Medical device company continues to grow with a wearable defibrillator


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An O'Hara company that is growing at better than a 50 percent annual clip is not looking to slow down now that its parent is being swallowed up by a $2.2 billion acquisition.

Zoll Medical's LifeVest business has 385 employees and 115 contract workers at its new offices in RIDC Park. Another 190 employees work outside the region, for a total head count of 690. That's up from about 400 employees and contract workers a year ago.

"We're hoping to continue to grow at a pretty comparable rate," said Marshal W. Linder, 52, president and chief operating officer of Zoll's LifeVest business. "Our growth is only limited by our ability to get the word out to physicians."

LifeVest is the world's only wearable defibrillator, designed to prevent sudden cardiac arrest for patients awaiting long-term treatment for heart ailments. The vest, which weighs about two pounds, continuously monitors a patient's heart. When it detects a life-threatening problem, the vest delivers a shock to restore a normal heart beat. Getting the shock sooner after a problem occurs increases the chances of survival, Mr. Linder said.

No other company has a similar product on the market and Mr. Linder is not aware of any competitors that have one in the works. So for the time being, LifeVest has the U.S. market for the technology -- estimated at $1.8 billion -- all to itself. Zoll recently received the 60,000th doctor's prescription for the LifeVest, 18 months after passing the 30,000 prescription milestone.

LifeVest registered sales of $111 million in the company's most recent fiscal year, up 57 percent from the previous year. LifeVest accounts for 21 percent of the $523.7 million in revenue Zoll Medical reported for the fiscal year ended Oct. 2. The Chelmsford, Mass., company also makes defibrillators, cardiac support pumps, devices used to manage the temperatures of patients and related products.

Zoll acquired LifeVest in 2006. The device was pioneered by M. Stephen Heilman, a Pittsburgh entrepreneur who founded Medrad and Intec Systems, which developed an implantable defibrillator.

To accommodate the rapid growth, LifeVest moved from cramped quarters on Freeport Road up the hill to the former headquarters of MSA, a safety products company that had relocated to Cranberry. Allegheny County assessment office records indicate Zoll paid $1.1 million in October for the building, which features a three-story courtyard atrium landscaped with trees and other plants.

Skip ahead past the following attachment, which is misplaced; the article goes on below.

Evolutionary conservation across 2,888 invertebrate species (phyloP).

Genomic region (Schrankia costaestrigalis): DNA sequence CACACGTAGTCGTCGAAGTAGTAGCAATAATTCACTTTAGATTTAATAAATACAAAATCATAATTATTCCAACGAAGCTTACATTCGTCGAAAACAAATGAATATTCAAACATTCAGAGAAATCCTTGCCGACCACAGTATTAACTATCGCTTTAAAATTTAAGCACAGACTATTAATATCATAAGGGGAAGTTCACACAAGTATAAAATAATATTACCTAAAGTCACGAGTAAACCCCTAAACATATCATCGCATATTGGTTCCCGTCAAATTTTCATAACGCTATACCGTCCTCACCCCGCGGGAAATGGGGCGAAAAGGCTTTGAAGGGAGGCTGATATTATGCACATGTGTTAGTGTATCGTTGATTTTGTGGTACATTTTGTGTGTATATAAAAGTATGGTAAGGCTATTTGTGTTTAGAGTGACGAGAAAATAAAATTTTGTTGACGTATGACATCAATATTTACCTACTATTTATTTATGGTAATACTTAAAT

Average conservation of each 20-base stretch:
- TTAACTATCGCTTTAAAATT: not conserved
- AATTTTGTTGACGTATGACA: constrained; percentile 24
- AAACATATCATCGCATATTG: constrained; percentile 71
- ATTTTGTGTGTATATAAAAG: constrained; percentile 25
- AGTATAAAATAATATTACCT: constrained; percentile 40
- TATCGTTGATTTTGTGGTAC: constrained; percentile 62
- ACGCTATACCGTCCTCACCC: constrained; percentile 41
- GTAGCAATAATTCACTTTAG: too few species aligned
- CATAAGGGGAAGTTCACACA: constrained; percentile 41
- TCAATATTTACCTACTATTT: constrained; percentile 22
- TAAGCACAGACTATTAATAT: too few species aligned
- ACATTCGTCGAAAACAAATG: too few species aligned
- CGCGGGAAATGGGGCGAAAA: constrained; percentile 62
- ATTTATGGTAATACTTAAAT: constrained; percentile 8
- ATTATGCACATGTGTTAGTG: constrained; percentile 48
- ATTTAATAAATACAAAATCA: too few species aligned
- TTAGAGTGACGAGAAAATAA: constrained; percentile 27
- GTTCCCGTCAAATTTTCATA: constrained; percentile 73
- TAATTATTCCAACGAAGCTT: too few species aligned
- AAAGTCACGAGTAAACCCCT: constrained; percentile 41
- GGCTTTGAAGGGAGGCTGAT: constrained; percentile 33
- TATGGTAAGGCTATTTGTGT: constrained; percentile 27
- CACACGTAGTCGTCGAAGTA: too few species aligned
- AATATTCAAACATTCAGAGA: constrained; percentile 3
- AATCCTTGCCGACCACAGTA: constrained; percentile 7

In a basement training room where MSA held its annual shareholder meetings, Zoll employees assemble the paddles of the wearable defibrillator, inserting gel that is released before the shock is delivered to the vest user. Across the atrium, workers recondition vests while they listen to the gentle gurgle of the atrium's fountain.

The typical vest user rents the product for two or three months until a doctor prescribes a long-term solution, which could be implanting a defibrillator that will do the same job. Patients waiting for a heart transplant can wear the vest for months until a donor is found.

Mr. Linder said the company has not had problems finding workers in the region with the skills needed to produce and service the devices.

"That's a strength that let us grow," he said.

More growth is expected once Zoll is acquired by Asahi Kasei, a Japanese chemical company whose health care businesses include pharmaceuticals and medical devices. Asahi signed an agreement in July to distribute a Zoll defibrillator in Japan and had been in talks about doing the same for LifeVest.

Asahi Kasei announced March 12 it would pay $93 per share to acquire Zoll, whose shares were priced at $75 before the offer and were selling for $43 a year ago. The acquisition is expected to be completed in the second quarter.

Mr. Linder said Asahi Kasei will accelerate introduction of the LifeVest in Japan, where it is currently being reviewed by regulators, as well as other overseas markets. Asahi Kasei has annual sales of $20 billion and customers in more than 100 countries.

"We don't expect any change for the LifeVest business here in Pittsburgh," Mr. Linder said. "The things we're interested in doing, they're interested in doing."

businessnews - neigh_north

Len Boselovic: lboselovic@post-gazette.com or 412-263-1941.


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